BARNES HOSPITAL – MANCHESTER

The Barnes Hospital, also called Manchester Convalescent Home, is a former hospital, built by Manchester Royal Infirmary in 1875 in the rural area of the periphery of the city, with the intent to stay away from the industrial smog. It is now surrounded by big highways. The name of the hospital is due to a big donation from Robert Barnes who wanted a new hospital in the area of Cheadle.During the construction works, three high stone crosses were found, but today we know the location of just one: a Celtic cross head stone, dated between the 10th and 11th century, which you can now see in St. Mary’s Church, Cheadle.During the construction works, three high stone crosses were found, but today we know the location of just one: a Celtic cross head stone, dated between the 10th and 11th century, which you can now see in St. Mary’s Church, Cheadle.

During the construction works, three high stone crosses were found, but today we know the location of just one: a Celtic cross head stone, dated between the 10th and 11th century, which you can now see in St. Mary’s Church, Cheadle.

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Barnes Hospital

The hospital was used through the wars as a caring house for injured soldiers, especially during the World War II. Later it became a clinic for geriatric cures and stroke patients. It’s been estimated that tens of thousands of people were treated in the hospital during its 100 years of operation.

The special type of architecture chosen contributes to make the building a gloomy place. With its large size and Gothic feeling it is surrounded by an aura of mystery. It was also described as a “great gaunt pile of a building, abandoned and all dark at night, except for the lonely light in its tower-top clock.“. Moreover, in 1974 a horror movie “Let Sleeping Corpses Lie” was made here.

The hospital was closed in 1999, and in the same year it was listed as a Grade II building, meaning it is been placed in the Statutory List of Buildings of Special Architectural or Historic Interest. Grade II is reserved for buildings that are of special interest, prescribing every effort to preserve them.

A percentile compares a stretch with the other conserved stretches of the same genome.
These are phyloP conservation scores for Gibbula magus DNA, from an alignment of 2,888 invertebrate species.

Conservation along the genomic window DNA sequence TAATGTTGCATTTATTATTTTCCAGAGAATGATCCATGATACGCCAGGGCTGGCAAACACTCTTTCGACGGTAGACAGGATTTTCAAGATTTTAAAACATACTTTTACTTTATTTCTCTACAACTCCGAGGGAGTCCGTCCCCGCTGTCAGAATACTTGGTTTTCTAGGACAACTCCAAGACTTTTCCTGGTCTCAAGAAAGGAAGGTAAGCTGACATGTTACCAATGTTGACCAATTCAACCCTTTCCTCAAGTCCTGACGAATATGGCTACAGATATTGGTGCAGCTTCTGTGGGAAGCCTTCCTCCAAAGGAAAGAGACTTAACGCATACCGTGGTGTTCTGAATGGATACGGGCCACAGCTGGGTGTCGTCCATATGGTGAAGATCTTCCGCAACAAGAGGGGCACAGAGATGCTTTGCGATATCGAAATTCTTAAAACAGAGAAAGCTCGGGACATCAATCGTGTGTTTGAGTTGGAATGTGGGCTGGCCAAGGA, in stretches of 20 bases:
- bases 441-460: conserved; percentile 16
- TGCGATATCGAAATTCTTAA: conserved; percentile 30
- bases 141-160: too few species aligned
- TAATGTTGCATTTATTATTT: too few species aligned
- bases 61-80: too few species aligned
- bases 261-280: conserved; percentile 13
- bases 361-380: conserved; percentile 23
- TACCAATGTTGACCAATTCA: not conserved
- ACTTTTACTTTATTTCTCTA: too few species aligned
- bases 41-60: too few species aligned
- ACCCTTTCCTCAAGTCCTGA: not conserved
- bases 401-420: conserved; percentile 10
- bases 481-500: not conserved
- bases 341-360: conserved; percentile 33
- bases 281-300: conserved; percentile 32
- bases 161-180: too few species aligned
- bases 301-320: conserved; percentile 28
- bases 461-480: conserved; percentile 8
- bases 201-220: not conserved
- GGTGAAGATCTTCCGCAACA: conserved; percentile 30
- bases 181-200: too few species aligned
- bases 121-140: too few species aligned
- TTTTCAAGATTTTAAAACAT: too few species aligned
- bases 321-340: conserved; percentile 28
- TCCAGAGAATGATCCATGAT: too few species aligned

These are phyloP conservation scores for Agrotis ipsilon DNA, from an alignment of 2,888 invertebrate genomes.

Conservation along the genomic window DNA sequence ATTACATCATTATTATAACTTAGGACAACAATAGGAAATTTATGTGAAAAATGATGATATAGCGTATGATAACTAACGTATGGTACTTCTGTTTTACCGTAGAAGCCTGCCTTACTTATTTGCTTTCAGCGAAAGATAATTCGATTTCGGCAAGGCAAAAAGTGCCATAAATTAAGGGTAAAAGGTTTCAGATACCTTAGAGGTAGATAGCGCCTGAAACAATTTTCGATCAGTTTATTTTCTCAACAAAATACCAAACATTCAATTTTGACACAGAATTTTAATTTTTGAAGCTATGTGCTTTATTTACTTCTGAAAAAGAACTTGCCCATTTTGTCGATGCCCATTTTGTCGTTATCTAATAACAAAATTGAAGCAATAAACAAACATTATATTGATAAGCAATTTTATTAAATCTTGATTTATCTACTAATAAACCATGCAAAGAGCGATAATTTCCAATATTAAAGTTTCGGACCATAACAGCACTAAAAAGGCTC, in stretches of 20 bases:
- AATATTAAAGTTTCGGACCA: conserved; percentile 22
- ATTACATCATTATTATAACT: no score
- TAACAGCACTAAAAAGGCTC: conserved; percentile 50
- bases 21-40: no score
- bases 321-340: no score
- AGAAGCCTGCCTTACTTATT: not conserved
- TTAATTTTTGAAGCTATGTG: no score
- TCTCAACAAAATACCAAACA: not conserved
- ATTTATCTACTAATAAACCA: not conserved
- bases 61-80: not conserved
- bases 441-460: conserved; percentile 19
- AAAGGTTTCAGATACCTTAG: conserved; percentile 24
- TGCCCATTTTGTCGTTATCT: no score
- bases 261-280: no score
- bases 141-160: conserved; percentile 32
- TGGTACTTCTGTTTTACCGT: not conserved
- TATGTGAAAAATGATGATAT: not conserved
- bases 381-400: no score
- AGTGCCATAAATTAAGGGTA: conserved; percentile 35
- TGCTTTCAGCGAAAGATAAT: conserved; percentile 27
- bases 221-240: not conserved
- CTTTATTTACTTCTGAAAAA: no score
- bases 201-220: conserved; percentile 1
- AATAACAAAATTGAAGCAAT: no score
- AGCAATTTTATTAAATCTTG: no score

After the closure the hospital have housed some refugees from Kosovo, and later in 2007 it was briefly occupied by a group of gipsy families.

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Barnes Hospital

Since its shutdown, the building has had several owners that had different plans for the hospital, but they all failed for different reasons. It is now owned by four local businessmen who want to restore Barnes hospital creating a residential development on the site, and after few years of silence the works have finally commenced in 2015. It is good but at the same time a shame for hunters of grim places, who have not had the chance to visit it during its dark years!

Sources:

https://en.wikipedia.org/wiki/Barnes_Hospital,_Cheadle#cite_note-2012_Sale-12

http://www.urbanghostsmedia.com/2014/07/abandoned-manchester-exploring-barnes-hospital/

http://opacity.us/site144_barnes_hospital.htm

https://www.thesun.co.uk/archives/news/32674/the-15-creepiest-abandoned-places-in-britain-youd-never-spend-the-night-in/

http://www.derelictplaces.co.uk/main/hospitals-and-asylums/22790-barnes-hospital-manchester-2012-a.html

 

 

Plokstines Missile Base – threat to the Europe

The Soviet missile base in Lithuania was a big threat to the Western Europe during the Cold War. It was able to destroy any city in Europe. From 1963 to 1978, 4 mid-range ballistic missiles SS-4 equipped with 2 megatons of thermonuclear power were located at Plokstine’s base in Lithuania. In comparison, the atomic bomb that hit Hiroshima was ready just for 13-16 kilotons.